quinta-feira, 4 de janeiro de 2007

Edmund Burke V - O Estado Democrático

"This was the third form, known by political writers under the name of democracy. Here the people transacted all public business, or the greater part of it, in their own persons; their laws were made by themselves, and, upon any failure of duty, their officers were accountable to themselves, and to them only. In all appearance, they had secured by this method the advantages of order and good government, without paying their liberty for the purchase. Now, my lord, we are come to the masterpiece of Grecian refinement, and Roman solidity,—a popular government. The earliest and most celebrated republic of this model was that of Athens. It was constructed by no less an artist than the celebrated poet and philosopher, Solon. But no sooner was this political vessel launched from the stocks, than it overset, even in the lifetime of the builder. A tyranny immediately supervened; not by a foreign conquest, not by accident, but by the very nature and constitution of a democracy. An artful man became popular, the people had power in their hands, and they devolved a considerable share of their power upon their favorite; and the only use he made of this power was, to plunge those who gave it into slavery. (...)

They entered into wars rashly and wantonly. If they were unsuccessful, instead of growing wiser by their misfortune, they threw the whole blame of their own misconduct on the ministers who had advised, and the generals who had conducted, those wars; until by degrees they had cut off all who could serve them in their councils or their battles. If at any time these wars had a happier issue, it was no less difficult to deal with them on account of their pride and insolence.(...)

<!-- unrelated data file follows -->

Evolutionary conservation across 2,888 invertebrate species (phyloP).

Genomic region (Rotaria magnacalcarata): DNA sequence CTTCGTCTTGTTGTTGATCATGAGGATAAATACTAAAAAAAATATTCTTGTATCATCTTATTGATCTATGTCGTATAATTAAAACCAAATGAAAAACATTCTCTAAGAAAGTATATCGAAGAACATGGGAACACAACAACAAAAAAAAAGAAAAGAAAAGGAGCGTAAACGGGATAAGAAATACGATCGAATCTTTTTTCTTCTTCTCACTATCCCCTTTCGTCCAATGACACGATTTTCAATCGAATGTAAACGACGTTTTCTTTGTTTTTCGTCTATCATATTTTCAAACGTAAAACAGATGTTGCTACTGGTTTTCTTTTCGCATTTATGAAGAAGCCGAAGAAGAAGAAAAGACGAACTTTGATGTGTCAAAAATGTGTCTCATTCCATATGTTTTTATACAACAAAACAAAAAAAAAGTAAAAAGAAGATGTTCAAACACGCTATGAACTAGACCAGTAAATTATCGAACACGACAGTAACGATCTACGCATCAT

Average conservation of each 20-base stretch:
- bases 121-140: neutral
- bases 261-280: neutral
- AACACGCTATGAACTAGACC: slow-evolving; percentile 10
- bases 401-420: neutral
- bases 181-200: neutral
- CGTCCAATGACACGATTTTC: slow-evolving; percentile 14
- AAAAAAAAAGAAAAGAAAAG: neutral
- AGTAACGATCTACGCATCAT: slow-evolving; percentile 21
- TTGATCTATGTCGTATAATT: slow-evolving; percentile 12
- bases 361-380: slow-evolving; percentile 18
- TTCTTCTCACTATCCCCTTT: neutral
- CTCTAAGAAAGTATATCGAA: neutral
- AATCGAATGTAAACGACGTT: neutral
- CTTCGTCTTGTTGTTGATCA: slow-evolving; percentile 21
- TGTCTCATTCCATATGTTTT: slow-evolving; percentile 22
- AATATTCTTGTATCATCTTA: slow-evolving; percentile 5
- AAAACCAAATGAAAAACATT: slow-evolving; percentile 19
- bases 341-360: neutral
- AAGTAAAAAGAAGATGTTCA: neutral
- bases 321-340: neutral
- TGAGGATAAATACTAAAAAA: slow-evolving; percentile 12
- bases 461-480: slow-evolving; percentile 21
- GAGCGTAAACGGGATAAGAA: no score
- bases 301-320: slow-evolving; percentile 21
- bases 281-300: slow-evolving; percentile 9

The Athenians made a very rapid progress to the most enormous excesses. The people, under no restraint, soon grew dissolute, luxurious, and idle. They renounced all labor, and began to subsist themselves from the public revenues. They lost all concern for their common honor or safety, and could bear no advice that tended to reform them. At this time truth became offensive to those lords the people, and most highly dangerous to the speaker. The orators no longer ascended the rostrum, but to corrupt them further with the most fulsome adulation. (...) The people, forgetful of all virtue and public spirit, and intoxicated with the flatteries of their orators (these courtiers of republics, and endowed with the distinguishing characteristics of all other courtiers.(...)

Rome has a more venerable aspect than Athens; and she conducted her affairs, so far as related to the ruin and oppression of the greatest part of the world, with greater wisdom and more uniformity. But the domestic economy of these two states was nearly or altogether the same. An internal dissension constantly tore to pieces the bowels of the Roman commonwealth. You find the same confusion, the same factions, which subsisted at Athens, the same tumults, the same revolutions, and, in fine, the same slavery; if, perhaps, their former condition did not deserve that name altogether as well. All other republics were of the same character. Florence was a transcript of Athens. And the modern republics, as they approach more or less to the democratic form, partake more or less of the nature of those which I have described."

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